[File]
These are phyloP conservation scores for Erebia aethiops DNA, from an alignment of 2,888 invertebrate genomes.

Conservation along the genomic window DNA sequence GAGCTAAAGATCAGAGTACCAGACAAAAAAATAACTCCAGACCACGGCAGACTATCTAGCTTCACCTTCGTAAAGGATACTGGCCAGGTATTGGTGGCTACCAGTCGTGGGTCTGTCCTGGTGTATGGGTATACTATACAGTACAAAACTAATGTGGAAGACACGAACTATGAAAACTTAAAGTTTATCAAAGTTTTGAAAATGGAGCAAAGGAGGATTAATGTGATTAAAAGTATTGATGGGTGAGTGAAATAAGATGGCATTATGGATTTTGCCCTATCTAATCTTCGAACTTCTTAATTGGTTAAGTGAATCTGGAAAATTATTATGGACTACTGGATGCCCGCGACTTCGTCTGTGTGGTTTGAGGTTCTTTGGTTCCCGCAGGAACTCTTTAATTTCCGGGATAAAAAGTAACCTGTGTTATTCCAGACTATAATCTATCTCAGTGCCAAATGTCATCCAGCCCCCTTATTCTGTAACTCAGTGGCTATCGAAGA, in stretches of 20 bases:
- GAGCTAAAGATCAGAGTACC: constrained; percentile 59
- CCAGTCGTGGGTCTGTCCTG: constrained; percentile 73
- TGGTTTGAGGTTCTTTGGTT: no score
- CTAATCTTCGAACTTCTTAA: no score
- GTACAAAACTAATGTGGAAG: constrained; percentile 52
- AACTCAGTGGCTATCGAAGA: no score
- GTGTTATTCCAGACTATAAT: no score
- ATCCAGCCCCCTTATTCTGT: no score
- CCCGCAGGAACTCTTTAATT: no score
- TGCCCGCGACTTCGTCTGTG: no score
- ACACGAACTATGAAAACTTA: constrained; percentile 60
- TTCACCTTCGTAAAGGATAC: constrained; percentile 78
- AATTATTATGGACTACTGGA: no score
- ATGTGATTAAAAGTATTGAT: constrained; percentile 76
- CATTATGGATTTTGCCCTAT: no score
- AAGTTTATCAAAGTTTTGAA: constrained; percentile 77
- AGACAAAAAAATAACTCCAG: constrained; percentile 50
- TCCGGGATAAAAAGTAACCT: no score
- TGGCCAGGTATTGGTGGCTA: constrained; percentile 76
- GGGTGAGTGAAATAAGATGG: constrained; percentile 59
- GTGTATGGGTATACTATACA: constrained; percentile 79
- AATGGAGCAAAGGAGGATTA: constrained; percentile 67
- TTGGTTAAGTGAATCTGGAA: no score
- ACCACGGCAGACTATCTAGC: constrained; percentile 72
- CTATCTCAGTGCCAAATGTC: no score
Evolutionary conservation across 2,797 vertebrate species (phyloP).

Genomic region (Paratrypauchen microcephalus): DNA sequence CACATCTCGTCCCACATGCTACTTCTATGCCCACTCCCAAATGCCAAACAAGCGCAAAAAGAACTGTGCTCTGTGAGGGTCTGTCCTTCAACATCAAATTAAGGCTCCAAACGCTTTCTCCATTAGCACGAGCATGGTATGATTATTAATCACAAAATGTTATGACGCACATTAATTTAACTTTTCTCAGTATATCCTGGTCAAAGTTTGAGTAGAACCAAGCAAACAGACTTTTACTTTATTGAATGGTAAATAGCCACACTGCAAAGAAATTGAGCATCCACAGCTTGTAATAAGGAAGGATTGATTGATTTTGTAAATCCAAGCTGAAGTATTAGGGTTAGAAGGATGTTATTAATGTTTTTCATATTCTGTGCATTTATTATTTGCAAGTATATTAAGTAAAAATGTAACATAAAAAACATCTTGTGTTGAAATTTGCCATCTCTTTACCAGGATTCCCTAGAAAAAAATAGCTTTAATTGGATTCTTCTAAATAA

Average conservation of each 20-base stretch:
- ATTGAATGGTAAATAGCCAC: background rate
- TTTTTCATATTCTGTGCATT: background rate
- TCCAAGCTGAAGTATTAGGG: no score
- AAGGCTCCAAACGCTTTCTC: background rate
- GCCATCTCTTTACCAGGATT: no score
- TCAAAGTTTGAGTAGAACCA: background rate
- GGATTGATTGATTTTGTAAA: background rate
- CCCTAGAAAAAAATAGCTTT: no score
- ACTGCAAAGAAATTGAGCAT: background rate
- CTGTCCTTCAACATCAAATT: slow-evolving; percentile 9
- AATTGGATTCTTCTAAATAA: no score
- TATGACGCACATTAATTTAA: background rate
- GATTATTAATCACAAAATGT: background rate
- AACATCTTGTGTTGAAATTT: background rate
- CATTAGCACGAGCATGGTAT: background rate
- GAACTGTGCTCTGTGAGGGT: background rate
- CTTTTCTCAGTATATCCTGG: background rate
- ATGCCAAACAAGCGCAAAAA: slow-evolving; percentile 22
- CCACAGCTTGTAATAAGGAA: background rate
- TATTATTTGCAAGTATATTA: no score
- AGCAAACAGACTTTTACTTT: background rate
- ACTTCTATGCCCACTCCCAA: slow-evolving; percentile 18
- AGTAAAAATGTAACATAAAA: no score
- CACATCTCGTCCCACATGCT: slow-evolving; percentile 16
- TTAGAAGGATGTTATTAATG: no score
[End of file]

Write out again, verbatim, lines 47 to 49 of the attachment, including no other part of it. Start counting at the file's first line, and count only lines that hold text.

- CTTTTCTCAGTATATCCTGG: background rate
- ATGCCAAACAAGCGCAAAAA: slow-evolving; percentile 22
- CCACAGCTTGTAATAAGGAA: background rate